Monday, February 22, 2010

#249 Jim Clancy

Who is this player?
Jim Clancy, starting pitcher, Toronto Blue Jays
Entering the 1980 season, Jim Clancy's role on the Toronto Blue Jays pitching staff was unclear. Coming off of an injury that ruined his 1979 campaign, Clancy responded by leading the club in nearly every pitching category. He won 13 games, completed 15 and recorded a 3.30 ERA, good for tenth in the American League. Clancy also led the league in walks with 128. At the end of the season, the Toronto baseball writers voted him pitcher of the year.

In the early days of the Toronto Blue Jays franchise, one of the names synonymous with the club was Jim Clancy. The durable righthander was a cornerstone of the early Blue Jays' pitching rotation along with Dave Stieb. He was originally drafted by the Texas Rangers out of St. Rita High School in Illinois in 1974. He struggled in the Rangers chain and was left unprotected in the expansion draft and selected by Toronto with their third pick.

Clancy made his major league debut in that inaugural season and made the starting rotation in 1978. He would remain there for the next 11 years. Jim had his best season in 1982 where he was named to the AL All Star team and received a nice hand from the Canadian crowd in Montreal. He pitched a perfect inning in the American League's 4-1 loss. Clancy finished the year with a league-leading 40 games started and a career high 16 wins.

Throughout his Toronto career, he Clancy seemed to alternate between some very solid seasons with sub par performances. For example, after a 15-win season in 1983, he posted a 5.12 ERA and losing record in 1984. Injuries limited him in 1985, the year the Jays advanced to the ALCS before losing in seven games. He helped the Blue Jays remain in contention throughout the decade, but the team was often on the short end when it came to winning the division. His final season with Toronto was 1988 and when he left via free agency, he was the team career leader in victories, games and innings pitched.

He signed with the Houston Astros but was in a season-long slump as he finished 7-14 with an ERA over 5.00. Clancy split time between starting and working out of the bullpen in 1990, where he struggled with a 2-8 record and a 6.51 ERA, and had a stint in the minor leagues. In 1991, Clancy was effective in relief and was traded to the Atlanta Braves for the stretch drive. Jim was one of several veterans used by the Braves to help bolster the bullpen. He appeared in the World Series that fall, earning a win in Game Three. Even though the Braves would lose that classic Series, it would serve as the final appearances of Clancy's 15-year career.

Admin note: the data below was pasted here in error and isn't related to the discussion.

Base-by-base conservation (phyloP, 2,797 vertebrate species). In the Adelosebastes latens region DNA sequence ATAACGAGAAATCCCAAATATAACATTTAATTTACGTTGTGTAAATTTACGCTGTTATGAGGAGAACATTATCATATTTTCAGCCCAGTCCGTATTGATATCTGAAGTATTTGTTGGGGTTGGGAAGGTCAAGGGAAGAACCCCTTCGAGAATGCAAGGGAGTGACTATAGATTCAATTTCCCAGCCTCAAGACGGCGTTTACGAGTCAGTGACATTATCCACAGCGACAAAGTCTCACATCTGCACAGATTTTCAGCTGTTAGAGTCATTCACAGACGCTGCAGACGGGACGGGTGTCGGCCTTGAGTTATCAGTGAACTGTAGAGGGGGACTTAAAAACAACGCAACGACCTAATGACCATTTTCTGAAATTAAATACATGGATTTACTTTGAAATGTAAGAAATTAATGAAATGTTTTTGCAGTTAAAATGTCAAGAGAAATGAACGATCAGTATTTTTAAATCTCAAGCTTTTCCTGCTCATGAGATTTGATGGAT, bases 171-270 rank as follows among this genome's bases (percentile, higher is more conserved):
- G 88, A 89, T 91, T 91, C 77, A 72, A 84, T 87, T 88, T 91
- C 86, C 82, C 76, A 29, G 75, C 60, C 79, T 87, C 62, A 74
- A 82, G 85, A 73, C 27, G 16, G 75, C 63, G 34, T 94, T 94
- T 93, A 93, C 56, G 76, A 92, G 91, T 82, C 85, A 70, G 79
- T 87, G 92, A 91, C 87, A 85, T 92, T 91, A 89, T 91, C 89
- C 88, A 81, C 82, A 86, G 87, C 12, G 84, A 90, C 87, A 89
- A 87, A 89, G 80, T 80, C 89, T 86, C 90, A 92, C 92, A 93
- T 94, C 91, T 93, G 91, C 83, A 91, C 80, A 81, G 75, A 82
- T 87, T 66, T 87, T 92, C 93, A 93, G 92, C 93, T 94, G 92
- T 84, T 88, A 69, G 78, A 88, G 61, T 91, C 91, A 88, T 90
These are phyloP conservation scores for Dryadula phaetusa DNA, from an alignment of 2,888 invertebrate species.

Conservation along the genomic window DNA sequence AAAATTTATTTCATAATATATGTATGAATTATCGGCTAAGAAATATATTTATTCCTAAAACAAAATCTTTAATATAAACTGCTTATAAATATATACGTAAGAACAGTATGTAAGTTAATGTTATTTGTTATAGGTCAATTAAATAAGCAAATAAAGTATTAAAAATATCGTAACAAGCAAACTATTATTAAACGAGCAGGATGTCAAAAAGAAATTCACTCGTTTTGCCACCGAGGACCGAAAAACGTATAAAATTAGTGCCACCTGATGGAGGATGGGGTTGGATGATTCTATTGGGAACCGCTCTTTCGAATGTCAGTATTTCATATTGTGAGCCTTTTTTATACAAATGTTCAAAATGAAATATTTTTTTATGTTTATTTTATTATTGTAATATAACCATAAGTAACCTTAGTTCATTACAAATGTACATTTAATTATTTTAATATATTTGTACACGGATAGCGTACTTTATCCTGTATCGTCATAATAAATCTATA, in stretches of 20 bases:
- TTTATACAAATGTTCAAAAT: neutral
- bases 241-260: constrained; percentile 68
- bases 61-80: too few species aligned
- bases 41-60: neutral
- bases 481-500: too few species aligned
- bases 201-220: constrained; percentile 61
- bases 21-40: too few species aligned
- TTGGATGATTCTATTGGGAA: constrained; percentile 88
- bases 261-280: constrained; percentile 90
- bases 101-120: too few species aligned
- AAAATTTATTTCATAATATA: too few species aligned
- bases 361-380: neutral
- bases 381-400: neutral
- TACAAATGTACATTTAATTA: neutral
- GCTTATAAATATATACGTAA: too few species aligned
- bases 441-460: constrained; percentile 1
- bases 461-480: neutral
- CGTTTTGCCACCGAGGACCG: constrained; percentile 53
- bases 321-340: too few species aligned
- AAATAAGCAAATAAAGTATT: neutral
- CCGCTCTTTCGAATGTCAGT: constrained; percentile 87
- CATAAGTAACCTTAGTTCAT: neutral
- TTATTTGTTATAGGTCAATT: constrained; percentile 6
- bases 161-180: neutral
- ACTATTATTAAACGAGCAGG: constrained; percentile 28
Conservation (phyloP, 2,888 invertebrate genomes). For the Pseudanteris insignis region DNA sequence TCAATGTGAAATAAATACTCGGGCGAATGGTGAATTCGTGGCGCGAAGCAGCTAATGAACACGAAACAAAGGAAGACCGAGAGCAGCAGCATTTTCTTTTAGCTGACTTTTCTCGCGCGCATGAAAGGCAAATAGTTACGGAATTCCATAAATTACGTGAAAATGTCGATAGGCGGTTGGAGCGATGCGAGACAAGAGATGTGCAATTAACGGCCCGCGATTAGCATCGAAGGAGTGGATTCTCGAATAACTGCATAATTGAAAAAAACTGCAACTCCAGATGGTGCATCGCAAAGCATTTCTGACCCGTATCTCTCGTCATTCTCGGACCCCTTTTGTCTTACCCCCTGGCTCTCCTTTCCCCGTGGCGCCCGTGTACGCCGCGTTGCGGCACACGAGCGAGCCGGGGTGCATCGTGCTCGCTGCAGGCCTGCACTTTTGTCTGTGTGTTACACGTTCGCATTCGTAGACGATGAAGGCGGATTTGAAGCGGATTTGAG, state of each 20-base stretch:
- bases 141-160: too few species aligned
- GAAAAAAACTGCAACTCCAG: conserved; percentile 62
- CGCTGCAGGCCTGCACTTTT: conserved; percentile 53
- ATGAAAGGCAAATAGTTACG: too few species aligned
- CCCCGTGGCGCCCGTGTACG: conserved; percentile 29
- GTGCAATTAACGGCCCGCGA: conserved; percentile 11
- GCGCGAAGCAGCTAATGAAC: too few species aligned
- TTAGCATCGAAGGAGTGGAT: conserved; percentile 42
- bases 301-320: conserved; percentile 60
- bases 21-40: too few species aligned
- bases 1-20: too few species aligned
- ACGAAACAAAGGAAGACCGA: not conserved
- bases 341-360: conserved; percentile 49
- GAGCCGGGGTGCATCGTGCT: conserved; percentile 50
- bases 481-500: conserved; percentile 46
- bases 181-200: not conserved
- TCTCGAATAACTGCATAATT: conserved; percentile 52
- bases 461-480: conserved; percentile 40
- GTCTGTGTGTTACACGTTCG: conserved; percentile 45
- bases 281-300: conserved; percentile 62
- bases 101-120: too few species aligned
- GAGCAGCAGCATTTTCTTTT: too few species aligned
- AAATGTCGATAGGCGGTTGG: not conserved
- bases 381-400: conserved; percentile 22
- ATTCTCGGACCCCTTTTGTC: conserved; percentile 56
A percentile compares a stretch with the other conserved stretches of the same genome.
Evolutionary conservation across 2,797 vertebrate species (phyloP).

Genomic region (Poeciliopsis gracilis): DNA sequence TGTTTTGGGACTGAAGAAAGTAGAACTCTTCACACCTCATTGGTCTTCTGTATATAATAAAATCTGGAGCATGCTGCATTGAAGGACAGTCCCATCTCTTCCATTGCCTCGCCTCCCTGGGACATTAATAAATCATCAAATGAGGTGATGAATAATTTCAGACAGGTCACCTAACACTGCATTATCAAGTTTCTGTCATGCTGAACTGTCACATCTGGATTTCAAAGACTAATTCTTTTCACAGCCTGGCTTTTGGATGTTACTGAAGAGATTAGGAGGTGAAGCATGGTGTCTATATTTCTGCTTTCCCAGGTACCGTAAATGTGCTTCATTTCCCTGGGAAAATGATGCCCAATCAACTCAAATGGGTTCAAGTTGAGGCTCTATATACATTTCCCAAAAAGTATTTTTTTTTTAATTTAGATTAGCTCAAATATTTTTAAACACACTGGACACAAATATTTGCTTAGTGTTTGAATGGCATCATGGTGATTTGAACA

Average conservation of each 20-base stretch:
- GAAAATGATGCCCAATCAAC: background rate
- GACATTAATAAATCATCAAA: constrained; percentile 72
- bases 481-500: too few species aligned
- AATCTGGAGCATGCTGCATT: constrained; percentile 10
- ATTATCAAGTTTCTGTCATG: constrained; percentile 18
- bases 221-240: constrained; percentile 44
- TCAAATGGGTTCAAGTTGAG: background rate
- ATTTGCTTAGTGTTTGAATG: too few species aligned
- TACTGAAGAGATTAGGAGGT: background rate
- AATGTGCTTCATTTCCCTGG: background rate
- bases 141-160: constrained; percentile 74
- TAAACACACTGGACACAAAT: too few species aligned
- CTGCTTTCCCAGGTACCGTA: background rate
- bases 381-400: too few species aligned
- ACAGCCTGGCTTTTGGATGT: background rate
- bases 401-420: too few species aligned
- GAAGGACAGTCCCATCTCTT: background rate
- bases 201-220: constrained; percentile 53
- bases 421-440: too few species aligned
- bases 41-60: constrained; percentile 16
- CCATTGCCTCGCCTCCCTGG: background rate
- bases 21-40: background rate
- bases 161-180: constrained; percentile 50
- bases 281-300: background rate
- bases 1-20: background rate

Why I love this card
July 5, 1980. Saturday afternoon at Tiger Stadium. A trip to the ballpark was always special and with the Tigers playing the lowly Blue Jays a victory seemed certain. After all, the Jays were a last place club and I had never heard of most of these guys, including Clancy. Instead he ruined our plans by pitching 7.2 strong innings to earn the win. In 30 career starts against Detroit, Jim was 4-17 and I was fortunate enough to be there for one of them. In retrospect, that doesn't seem as bad as I remembered.

Something else....
The 1991 Braves went through a bunch of guys at the end of their careers to help out in their bullpen. Juan Berenguer was their closer and went down in the summer with an injury. The Braves tried replacing him at various times with Clancy, Dan Petry, Doug Sisk and even the returning Rick Mahler before finally settling on Alejandro Pena. For all the success that the Braves enjoyed with their starting pitchers, they never could quite find the same fortune at the back end of the bullpen.

On this date....
Much has been made of the the 30th anniversary of the "Miracle on Ice" hockey game at the 1980 Olympics. One of the specials shown this week quoted captain Mike Eruzione as saying that people still come up to him and recall in vivid detail where they were when the USA beat the Soviet Union. He goes on to say that most moments like that are sad (Pearl Harbor, 9-11, JFK, Challenger) and that he doesn't know of any other sporting event that is shared in the same way. Indeed. May their legend continue to grow. Here is the ABC radio call, largely lost due to Al Michael's historic call on television.

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